Wednesday, October 7, 2020

Give Your Audience What They Want by Milla Holt

Somewhere in the world there may be people who would love to eat a peanut butter, egg salad and jellied eel sandwich. Perhaps this is your favorite lunch, and you know you can make the best peanut butter, egg salad, and jellied eel sandwich ever. Let’s say you want to share your creation with the world and maybe even earn some money off of it. Finding people who will eat 
your sandwich is possible, but it will be hard. You will fight an even more difficult uphill battle if you want supermarket chains to sell your special signature sandwich on their shelves.

In the same way, if you want to write experimental fiction that bucks every trend, you may struggle to locate your fans and have an even harder time selling your work to an agent or traditional publisher.

I’m going to pause for a minute here and acknowledge that not every writer wants to sell a lot of books. Many writers put pen to paper for the sheer joy of creative expression and don’t care about being published or earning an income from their writing. That’s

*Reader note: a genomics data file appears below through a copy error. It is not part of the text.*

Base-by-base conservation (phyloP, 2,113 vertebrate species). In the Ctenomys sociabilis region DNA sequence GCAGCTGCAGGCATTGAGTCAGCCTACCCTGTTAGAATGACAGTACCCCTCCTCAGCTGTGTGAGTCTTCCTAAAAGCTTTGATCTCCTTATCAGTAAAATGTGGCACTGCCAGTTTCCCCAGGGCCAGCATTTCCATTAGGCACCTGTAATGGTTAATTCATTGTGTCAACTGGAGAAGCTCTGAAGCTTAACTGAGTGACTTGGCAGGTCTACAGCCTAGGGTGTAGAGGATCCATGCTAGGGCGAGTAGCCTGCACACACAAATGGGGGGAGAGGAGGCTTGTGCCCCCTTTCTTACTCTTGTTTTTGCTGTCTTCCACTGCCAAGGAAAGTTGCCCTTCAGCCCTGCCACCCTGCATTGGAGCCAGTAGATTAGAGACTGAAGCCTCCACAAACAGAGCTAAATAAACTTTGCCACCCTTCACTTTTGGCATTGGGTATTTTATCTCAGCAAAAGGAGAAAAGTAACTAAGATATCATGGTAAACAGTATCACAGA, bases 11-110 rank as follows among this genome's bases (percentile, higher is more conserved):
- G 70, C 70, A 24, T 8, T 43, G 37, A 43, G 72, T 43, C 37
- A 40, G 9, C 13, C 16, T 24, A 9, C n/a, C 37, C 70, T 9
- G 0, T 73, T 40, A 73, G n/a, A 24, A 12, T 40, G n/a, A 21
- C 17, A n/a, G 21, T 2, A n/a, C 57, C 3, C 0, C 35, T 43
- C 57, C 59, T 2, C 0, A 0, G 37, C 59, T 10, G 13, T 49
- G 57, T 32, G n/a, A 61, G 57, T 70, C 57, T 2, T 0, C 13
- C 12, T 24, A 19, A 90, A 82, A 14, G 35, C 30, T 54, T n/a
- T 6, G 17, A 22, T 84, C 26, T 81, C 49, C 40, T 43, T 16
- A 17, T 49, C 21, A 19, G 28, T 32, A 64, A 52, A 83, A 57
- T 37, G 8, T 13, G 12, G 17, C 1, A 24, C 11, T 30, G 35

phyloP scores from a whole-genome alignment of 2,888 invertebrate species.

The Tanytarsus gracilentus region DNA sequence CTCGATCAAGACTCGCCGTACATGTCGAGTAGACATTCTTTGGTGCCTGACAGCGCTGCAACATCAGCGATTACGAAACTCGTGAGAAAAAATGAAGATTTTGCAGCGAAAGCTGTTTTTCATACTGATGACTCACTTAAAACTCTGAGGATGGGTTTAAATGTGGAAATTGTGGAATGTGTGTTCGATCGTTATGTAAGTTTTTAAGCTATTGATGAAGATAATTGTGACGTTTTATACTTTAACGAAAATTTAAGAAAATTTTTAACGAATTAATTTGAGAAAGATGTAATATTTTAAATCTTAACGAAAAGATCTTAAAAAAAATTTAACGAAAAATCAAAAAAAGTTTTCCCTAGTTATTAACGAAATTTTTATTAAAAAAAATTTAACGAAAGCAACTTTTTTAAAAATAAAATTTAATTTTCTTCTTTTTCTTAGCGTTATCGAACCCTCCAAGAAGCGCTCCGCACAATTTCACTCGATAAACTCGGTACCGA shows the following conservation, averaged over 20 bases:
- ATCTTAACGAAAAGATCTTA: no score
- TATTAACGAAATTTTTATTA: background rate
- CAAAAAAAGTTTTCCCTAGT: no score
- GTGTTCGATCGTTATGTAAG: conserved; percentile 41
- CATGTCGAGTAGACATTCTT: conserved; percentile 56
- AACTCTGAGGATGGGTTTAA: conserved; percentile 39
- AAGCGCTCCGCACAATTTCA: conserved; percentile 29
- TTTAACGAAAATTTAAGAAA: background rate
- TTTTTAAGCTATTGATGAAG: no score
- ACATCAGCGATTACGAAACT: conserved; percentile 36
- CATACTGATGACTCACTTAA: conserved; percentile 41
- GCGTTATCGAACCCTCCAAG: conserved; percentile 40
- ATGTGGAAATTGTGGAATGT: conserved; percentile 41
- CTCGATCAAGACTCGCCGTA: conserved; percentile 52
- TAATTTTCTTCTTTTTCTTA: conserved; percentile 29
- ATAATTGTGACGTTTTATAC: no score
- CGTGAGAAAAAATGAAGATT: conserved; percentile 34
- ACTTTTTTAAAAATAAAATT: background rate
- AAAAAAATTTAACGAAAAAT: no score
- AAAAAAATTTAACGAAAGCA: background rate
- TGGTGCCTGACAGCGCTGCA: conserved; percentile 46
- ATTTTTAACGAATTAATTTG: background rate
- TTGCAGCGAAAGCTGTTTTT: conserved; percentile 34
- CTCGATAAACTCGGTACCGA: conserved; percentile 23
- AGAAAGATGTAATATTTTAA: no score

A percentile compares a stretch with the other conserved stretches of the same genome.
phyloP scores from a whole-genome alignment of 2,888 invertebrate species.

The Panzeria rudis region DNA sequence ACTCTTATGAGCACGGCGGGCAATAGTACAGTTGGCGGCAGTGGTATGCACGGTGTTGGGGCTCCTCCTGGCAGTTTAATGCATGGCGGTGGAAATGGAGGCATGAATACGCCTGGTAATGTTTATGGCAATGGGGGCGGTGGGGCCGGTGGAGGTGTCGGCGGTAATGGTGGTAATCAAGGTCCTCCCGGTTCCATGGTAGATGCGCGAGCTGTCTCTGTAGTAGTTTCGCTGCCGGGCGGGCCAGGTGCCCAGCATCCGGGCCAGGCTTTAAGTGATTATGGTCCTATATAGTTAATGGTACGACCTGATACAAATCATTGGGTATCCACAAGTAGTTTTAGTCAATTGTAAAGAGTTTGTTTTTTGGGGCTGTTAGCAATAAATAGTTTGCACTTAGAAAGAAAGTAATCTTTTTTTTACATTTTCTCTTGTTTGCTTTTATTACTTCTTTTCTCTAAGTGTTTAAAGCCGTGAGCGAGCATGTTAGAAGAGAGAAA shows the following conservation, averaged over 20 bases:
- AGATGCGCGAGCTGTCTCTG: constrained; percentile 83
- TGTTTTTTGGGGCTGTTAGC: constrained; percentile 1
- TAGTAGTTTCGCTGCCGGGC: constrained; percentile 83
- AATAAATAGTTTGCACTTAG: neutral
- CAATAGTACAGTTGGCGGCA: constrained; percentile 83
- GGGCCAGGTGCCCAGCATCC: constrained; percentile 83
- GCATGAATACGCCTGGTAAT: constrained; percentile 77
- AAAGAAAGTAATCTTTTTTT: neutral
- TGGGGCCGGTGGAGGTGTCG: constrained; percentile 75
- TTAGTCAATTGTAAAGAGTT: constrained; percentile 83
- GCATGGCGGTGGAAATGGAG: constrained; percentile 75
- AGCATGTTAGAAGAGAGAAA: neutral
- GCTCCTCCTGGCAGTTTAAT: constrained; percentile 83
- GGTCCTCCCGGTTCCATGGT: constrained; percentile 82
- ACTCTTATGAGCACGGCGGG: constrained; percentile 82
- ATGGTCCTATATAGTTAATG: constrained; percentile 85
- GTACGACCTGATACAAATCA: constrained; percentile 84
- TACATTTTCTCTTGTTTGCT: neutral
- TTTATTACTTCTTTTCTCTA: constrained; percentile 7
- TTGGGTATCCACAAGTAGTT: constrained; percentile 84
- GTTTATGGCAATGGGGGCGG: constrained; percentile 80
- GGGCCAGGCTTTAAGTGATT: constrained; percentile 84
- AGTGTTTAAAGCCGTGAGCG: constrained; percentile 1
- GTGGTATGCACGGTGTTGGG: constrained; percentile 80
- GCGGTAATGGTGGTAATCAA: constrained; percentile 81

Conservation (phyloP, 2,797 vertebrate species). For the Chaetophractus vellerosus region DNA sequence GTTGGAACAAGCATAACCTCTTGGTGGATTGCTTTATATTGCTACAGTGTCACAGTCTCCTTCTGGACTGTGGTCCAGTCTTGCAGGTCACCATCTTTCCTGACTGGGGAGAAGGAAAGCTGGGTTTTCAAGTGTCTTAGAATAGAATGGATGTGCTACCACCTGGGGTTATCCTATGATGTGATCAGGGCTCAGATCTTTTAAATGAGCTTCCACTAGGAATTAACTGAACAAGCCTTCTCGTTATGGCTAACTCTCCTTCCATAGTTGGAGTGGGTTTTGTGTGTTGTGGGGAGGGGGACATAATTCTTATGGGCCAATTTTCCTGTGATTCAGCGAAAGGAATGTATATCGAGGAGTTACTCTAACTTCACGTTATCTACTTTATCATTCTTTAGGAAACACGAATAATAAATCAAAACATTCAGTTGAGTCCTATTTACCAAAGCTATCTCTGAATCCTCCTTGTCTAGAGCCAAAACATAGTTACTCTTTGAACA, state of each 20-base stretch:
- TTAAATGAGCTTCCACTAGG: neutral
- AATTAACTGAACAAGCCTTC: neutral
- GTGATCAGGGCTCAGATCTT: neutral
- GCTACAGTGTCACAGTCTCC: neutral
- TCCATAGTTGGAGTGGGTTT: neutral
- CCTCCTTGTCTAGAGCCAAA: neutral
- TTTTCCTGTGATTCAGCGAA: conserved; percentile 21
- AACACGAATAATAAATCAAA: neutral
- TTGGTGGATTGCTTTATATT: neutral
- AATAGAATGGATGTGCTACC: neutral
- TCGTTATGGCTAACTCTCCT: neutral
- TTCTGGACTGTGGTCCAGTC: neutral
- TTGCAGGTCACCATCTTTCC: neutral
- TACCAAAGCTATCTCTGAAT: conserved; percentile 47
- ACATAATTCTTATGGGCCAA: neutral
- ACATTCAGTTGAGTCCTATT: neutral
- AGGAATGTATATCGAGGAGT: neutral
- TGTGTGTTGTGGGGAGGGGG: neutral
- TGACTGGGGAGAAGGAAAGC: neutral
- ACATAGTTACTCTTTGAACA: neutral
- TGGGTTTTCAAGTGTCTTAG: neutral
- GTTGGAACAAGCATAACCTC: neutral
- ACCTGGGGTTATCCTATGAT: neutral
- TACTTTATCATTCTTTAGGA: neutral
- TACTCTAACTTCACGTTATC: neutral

a completely legitimate type of author, and more power to you if this is who you are. This piece isn’t for such writers, though. I’m writing to authors who want to sell their work either to an agent or publisher, or direct to a paying audience. I’m also writing mainly to writers of fiction.

If you want to sell, you need to present something that people want to buy. “Writing to market” is a phrase that you’ll hear a lot if you hang out in online writing groups. It stems from Chris Fox’s book of the same name, although the concept has existed for decades, if not longer. It means, simply, writing a book that fits the expectations of a defined audience of readers. The principle ties very closely with the idea of writing in a specific genre.

Readers come to a work of fiction looking for a particular experience. If they’re into romance, they want to share the emotional journey of a couple falling in love and fighting through challenges to be together. Mystery readers get into a book to enjoy plot twists, red herrings, and tantalizing clues as a sleuth tries to unmask a criminal. Thriller readers are after edge-of-the-seat suspense with desperately high stakes. Writing to market means delivering those experiences to readers.

For example, the couple in a romance has to end up together and live happily ever after. If they break up or one of them dies (a la Nicholas Sparks), you’ve written a love story, not a romance. In a mystery, there had better be a crime committed and a group of potential suspects, any